• Score: 1

2:15pm Wed 16 Apr 14

D_Penn says...

@deekaytee

I find your post very odd. You were 18, well above the legal age of consent.

Here we are talking about children, barely adolescents, with the girl being five and a half years below the age of consent when she got pregnant!!

Can you not see that there is no sensible comparison whatsoever between your history and theirs. So I'm sorry, but to talk about stereotyping is ridiculous in this context.
@deekaytee I find your post very odd. You were 18, well above the legal age of consent. Here we are talking about children, barely adolescents, with the girl being five and a half years below the age of consent when she got pregnant!! Can you not see that there is no sensible comparison whatsoever between your history and theirs. So I'm sorry, but to talk about stereotyping is ridiculous in this context. D_Penn
  • Score: 1

3:02pm Wed 16 Apr 14

deekaytee says...

It is relative in the sense that people state that life stops after having a child. And I just wondered is there an ideal age? Because some people aren't ready to be parents in their late twenties either. I do fully understand the questioning around the age and laws. And given the chance people may be able to prove that kids having kids isn't a complete negative. But no ones even giving these young parents a chance. Although I would like to state every individual is different and some people just tend to handle having kids better than others.
It is relative in the sense that people state that life stops after having a child. And I just wondered is there an ideal age? Because some people aren't ready to be parents in their late twenties either. I do fully understand the questioning around the age and laws. And given the chance people may be able to prove that kids having kids isn't a complete negative. But no ones even giving these young parents a chance. Although I would like to state every individual is different and some people just tend to handle having kids better than others. deekaytee
  • Score: 1

12:52am Thu 17 Apr 14

D_Penn says...

deekaytee wrote:
It is relative in the sense that people state that life stops after having a child. And I just wondered is there an ideal age? Because some people aren't ready to be parents in their late twenties either. I do fully understand the questioning around the age and laws. And given the chance people may be able to prove that kids having kids isn't a complete negative. But no ones even giving these young parents a chance. Although I would like to state every individual is different and some people just tend to handle having kids better than others.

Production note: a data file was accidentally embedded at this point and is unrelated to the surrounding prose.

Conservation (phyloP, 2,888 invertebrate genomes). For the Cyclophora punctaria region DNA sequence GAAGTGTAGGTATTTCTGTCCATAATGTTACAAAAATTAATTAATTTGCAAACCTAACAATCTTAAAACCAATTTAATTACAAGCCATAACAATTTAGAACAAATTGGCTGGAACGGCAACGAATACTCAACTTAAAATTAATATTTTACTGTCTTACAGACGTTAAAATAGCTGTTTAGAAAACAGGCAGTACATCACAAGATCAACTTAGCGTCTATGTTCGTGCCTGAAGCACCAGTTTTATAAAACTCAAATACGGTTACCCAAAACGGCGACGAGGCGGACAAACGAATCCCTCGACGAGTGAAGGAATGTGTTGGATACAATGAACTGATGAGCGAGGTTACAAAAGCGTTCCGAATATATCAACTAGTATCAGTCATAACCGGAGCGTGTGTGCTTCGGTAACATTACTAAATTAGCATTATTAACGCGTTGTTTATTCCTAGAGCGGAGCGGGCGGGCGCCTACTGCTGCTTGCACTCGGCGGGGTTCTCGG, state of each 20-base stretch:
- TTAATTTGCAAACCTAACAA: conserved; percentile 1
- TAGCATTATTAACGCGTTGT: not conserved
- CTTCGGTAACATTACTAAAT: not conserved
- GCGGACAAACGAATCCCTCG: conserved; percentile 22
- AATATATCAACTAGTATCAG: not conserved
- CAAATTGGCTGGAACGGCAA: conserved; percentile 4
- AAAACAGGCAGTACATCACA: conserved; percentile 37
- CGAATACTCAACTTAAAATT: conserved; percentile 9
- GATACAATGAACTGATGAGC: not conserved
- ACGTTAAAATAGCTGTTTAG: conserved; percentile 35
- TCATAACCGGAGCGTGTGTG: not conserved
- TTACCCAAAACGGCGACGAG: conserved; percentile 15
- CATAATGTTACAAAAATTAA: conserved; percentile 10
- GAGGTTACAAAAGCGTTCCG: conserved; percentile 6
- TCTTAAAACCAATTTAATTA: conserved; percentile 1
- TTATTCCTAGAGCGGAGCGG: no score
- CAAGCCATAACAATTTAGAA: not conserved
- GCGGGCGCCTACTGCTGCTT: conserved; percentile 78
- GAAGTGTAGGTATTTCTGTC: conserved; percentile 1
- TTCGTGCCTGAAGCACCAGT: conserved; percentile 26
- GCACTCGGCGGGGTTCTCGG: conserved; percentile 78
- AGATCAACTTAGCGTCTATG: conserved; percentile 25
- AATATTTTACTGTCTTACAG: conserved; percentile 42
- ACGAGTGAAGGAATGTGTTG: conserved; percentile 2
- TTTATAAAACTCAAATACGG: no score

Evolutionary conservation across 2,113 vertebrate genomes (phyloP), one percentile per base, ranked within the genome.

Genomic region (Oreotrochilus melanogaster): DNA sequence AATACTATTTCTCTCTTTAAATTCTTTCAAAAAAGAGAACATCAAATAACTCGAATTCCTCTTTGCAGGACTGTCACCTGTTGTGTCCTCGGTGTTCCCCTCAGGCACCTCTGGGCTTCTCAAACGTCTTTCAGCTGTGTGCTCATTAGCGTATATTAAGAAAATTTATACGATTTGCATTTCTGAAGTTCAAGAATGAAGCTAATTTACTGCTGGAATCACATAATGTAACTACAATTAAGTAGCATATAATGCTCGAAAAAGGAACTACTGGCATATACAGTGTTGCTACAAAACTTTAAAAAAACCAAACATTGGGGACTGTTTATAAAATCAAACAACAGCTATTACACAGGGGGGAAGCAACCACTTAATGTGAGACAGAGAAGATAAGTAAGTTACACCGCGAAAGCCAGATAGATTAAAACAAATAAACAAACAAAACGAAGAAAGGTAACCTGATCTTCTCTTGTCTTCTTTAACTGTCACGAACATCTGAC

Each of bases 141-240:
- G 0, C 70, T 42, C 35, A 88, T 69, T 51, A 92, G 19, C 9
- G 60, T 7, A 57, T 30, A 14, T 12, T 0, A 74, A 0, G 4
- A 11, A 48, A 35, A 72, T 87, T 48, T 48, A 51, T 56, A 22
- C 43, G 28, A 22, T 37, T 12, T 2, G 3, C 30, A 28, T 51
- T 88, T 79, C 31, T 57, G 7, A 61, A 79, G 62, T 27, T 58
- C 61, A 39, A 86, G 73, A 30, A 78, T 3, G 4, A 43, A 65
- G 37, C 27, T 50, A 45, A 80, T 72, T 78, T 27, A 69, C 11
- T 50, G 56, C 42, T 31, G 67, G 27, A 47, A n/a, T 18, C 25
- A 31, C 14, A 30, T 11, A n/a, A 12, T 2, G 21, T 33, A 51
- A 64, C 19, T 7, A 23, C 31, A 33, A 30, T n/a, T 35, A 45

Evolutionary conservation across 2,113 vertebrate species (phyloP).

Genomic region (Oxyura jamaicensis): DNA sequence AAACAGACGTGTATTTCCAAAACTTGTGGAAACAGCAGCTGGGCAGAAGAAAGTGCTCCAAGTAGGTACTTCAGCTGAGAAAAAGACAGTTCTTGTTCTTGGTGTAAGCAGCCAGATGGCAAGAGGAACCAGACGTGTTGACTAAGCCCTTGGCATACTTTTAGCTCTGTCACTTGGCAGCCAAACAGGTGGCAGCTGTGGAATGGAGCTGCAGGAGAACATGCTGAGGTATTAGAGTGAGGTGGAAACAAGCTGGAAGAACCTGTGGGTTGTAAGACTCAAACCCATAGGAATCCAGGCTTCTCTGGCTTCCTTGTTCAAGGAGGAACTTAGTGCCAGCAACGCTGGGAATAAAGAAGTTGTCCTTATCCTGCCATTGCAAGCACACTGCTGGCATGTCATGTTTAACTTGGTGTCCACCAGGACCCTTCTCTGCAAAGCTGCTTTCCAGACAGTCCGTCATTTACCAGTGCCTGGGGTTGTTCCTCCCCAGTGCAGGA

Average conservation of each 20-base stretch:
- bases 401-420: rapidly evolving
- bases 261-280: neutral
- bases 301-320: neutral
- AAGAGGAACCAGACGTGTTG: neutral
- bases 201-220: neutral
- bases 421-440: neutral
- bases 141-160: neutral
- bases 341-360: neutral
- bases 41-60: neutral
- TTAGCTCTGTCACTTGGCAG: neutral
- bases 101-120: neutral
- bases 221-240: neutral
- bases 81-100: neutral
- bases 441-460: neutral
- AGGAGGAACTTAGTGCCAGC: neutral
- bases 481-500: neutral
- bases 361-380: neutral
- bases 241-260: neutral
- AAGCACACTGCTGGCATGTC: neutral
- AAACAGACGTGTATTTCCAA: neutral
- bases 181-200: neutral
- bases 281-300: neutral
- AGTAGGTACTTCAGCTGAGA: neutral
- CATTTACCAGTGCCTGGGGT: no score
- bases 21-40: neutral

You cannot be serious. A twelve year old cannot take care of themselves let alone a child of their own.Then there's the question of the stability of the parent's relationship. The chances of them staying together is very, very low. Their child will almost certainly therefore be deprived of one parent - probably the father - who will be chased for maintenance as soon as he starts earning.

In the meantime, the state, i.e. taxpayers, will pick up the considerable tab for bringing up the baby as the parents cannot earn and will therefore qualify for every benefit going. I'll bet the grandparents, even if well off, won't turn the money away either.

The problem is that the ultra-liberalism you are demonstrating here, where children breed children, is precisely the attitude that has encouraged undersge sex and resulted in so many babies being born and ending up in broken homes. Making excuses for children this young getting pregnant is effectively giving the go ahead for all eleven year old girls to have sexual relationships. It's also like ringing the dinner bell for paedophiles.

Can you not see that children need clear boundaries set to protect them, not daft and confusing philosophising that getting pregnant at eleven 'isn't a complete negative'. That's a terrible message and if followed would condemn many children to make mistakes that would very likely lead them into a life of hardship and benefit dependency.

I wonder how you would feel if your own son was having a sexual relationship at 11 and then presented you with a baby to look after? I'm pretty certain that 8 years from now when he reaches that age you will feel quite differently about childhood pregnancies.